There is a book I was wondering about called A Review of Homer Hailey's The Divorced & Remarried Who Come To God by Weldon Warnock. Have you read it or know the author? He takes a stand against Homer Hailey's, but I was wondering your opinion on it.
I still need the divorce and remarriage issue explained to me. You have explained it over and over again, but the one question about if they commit adultery after they are divorced and why they can't get remarried still puzzles me. I understand the position, but how do you prove that from the text? Like, why does he need to restate what he just said about being able to remarry if he says a person commits adultery then whoever marries that person be repetition. I get confused. I just wish I could read it and study it. I understand how you say it, but I need it dumbed down for me. :)
Also, with the old man being washed away and a new person created, how is that viewed? I could say that just like any other sin you are to stop it. But marriage is different; yet, it's not a sin to divorce, so it's not washed away.
I'm so confused. I've heard many things. I like to see all sides because one of my friends is getting divorced. Her husband, tried to kill someone and got put in jail when they were both going to college. She married him in hopes of getting him less years. She was stupid and didn't realize he was abusive and everything. She is going to ask if she can get remarried after the divorce. The divorce is not her choice, but her husband's choice. I told her to follow through with her commitment. I've told her she can't remarry unless he commits adultery, but she is wondering about the passages concerning a person committing adultery after the divorce. I have to be able to explain it in a sense that is understandable to a new Christian and basic. Any help be very appreciated!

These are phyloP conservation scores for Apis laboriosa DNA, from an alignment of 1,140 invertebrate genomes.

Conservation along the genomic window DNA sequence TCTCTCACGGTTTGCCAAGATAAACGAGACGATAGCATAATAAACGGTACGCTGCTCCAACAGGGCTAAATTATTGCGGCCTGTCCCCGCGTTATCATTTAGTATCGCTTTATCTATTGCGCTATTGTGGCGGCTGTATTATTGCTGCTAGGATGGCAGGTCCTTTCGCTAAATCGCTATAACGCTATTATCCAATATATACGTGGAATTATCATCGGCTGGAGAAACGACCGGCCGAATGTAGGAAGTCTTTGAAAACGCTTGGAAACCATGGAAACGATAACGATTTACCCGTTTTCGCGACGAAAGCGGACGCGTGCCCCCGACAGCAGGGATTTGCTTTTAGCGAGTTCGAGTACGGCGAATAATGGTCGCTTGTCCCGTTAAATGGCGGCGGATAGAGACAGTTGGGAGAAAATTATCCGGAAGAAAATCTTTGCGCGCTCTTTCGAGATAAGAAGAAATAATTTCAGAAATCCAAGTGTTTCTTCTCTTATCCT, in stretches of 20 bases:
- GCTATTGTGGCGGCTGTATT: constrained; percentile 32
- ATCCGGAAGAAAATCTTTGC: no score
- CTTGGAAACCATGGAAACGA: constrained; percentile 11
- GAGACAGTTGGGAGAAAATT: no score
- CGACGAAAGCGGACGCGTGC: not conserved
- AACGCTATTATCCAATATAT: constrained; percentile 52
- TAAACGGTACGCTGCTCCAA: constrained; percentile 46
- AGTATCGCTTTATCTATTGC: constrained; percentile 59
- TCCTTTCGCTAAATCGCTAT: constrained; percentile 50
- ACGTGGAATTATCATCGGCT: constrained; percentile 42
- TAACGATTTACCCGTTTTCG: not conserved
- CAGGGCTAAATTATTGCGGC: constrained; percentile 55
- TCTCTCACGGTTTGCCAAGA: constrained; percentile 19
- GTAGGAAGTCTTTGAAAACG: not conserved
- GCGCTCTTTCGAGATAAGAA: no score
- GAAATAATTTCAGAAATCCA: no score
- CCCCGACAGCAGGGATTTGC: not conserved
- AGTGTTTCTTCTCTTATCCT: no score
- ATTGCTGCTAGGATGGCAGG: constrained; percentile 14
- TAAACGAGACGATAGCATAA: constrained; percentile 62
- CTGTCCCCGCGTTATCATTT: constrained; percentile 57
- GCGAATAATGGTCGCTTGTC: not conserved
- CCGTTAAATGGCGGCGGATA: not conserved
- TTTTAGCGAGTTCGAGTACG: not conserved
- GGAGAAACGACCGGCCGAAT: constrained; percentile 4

I haven't met Weldon Warnock personally, but I've read some of his writings, including those on marriage and divorce. I haven't read this book, but I would be fairly sure his position is sound. Homer Hailey was a fine scholar and a good gospel preacher, but he deservedly received criticism late in life when he started teaching that baptism made an adulterous marriage acceptable.
Let's start with something most people understand. Let's assume that Jack is married to Sally, but he decides to marry Jill without first divorcing Sally. According to the Bible, such a situation is called adulterous. "For the woman who has a husband is bound by the law to her husband as long as he lives. But if the husband dies, she is released from the law of her husband. So then if, while her husband lives, she marries another man, she will be called an adulteress; but if her husband dies, she is free from that law, so that she is no adulteress, though she has married another man" (Romans 7:2-3). If Jack got baptized while married to Jill, that baptism won't change his situation. He would still be in adultery. In fact, we could argue that his baptism wasn't even valid because he was in sin and did not repent of it. Peter points out that there is at least two preconditions for the forgiveness of sins: "Repent, and let every one of you be baptized in the name of Jesus Christ for the remission of sins; and you shall receive the gift of the Holy Spirit" (Acts 2:38). Being baptized without repentance won't do a person any more good than repenting without being baptized.
The problem is that people today are not taking covenants seriously. It isn't a new problem. Israel did the same thing. "And this is the second thing you do: you cover the altar of the LORD with tears, with weeping and crying; so He does not regard the offering anymore, nor receive it with goodwill from your hands. Yet you say, "For what reason?" Because the LORD has been witness between you and the wife of your youth, with whom you have dealt treacherously; yet she is your companion and your wife by covenant" (Malachi 2:13-14). Covenants are not to be lightly made because they cannot easily set aside.